In 1922 the BBC was born.
In 1922 my mother was born.
Happy 100th birthday to them both.
The British Broadcasting Corporation gave us the Home service. Terry Wogan, and The Goons.
My mother gave us chicken soup and 733 crocheted blankets.
My mother was born in the East End of London, married my father aged 18 and regretted it for the rest of her days.
The BBC started its life in the village and civil parish of Writtle, a mile west of Chelmsford, Essex, gave us Andy Pandy and Jimmy Savile and regretted it for the rest of their days.
Keep your ‘ands off Auntie Beeb torrid Dorries
The BBC served me for years, only today my brother asked me whether I still remembered working on ‘You and Me’ with the puppets Cosmo and Dibs. My first BBC job working with those puppets – early 80’s – was a lot easier than working with some of the actors I had to endure in the theatre. It was the beginning of wardrobe, makeup, lights and Acton.
Consequently I have far too many clothes, all of which are neatly hanging or folded in three different locations in the cottage; hidden amongst the coats in the attic I have the gym slip my mother wore whilst studying at Rains school for girls in Arbour Square, Stepney, London E1.
The gym slip is heavy, sometimes I hold it to see if I get any psychometric feelings. I don’t. I have kept one of her pink wooly jackets in the boot of my car, just in case I get cold, and a light blue silky cotton cardigan that hangs over the back of a chair in the attic. The chair was given to me by my first boyfriend along with a bean bag frog, a piece of bark to cover a waste paper basket and a copper saucepan in which I stand a Begonia Rex, a cutting that was given to me years and years ago by the daughter of Margaret, one of the first ever female presenters on the BBC wireless.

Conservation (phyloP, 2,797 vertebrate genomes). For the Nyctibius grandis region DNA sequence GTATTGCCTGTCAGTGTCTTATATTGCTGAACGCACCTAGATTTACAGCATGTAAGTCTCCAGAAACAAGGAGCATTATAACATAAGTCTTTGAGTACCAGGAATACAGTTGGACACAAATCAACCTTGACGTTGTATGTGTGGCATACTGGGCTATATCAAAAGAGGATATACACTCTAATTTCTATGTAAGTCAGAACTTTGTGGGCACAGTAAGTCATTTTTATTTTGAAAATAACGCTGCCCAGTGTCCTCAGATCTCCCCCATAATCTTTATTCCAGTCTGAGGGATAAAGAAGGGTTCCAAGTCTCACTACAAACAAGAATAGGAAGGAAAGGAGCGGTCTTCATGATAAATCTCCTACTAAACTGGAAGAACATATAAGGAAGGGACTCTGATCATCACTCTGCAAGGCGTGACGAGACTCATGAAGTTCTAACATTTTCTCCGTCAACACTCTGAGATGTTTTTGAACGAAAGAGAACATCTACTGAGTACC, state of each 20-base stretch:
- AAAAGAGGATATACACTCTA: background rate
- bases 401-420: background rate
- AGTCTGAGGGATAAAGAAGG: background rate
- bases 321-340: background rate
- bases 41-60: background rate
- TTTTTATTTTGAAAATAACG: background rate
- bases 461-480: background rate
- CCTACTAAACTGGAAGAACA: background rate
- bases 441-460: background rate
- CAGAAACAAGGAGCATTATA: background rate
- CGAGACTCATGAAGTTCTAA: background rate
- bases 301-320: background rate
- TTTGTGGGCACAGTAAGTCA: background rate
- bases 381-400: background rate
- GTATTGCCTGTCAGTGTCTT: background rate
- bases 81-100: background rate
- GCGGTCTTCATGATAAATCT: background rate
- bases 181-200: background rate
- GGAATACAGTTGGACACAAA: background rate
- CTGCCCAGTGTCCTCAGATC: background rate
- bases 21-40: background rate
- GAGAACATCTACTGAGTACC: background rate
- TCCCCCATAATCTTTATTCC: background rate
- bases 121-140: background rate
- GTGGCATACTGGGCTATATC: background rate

The plant has been propagated hundreds of times, my daughter has a healthy plant, as do many of her friends. I’ve sent clippings in the post throughout the British Isles to several green fingered friends. I’ve currently got three monumental versions of her. The one in the attic drips pink flowers that look like pomegranate jewels.
My mother died ten years ago. 2012 saw us spending an inordinate amount of time relocating her from her lovely little flat in Boreham Wood to a brilliant Jewish Care Home in Brighton.
In the final two years of her life she got Dementia. We tried to keep her and her carers in her own home but ulcerated legs and an addled version of reality meant she was incapable of being alone.
When we moved her we made her room as homely as possible, hung photos of her family around the room and moved in books and bits and waited for her to settle in. She never did. The received wisdom his that people who go into homes generally last nine months. In my mother’s case it was 9 months to the day. She never forgave us for taking her out of her own environment. I did wonder about the timing of it all. It takes nine months for a baby to gestate; apparently it takes nine months for a body to decompose, so it made sense that to uproot an ageing specimen would take 9 months for it to wither and die.
She accused the other inmates of stealing her brandy.
She accused the nurses of stealing her wedding ring.
She was accusatory and unlike anybody we had ever known. The Matron informed us that dementia did that. So we had to watch this woman who had been a mother and grandmother, a teacher and friend to so many, transform into a belligerent stranger.
She was taken into Brighton Hospital when her legs became too painful. I took my nephew – who was close to her – to visit.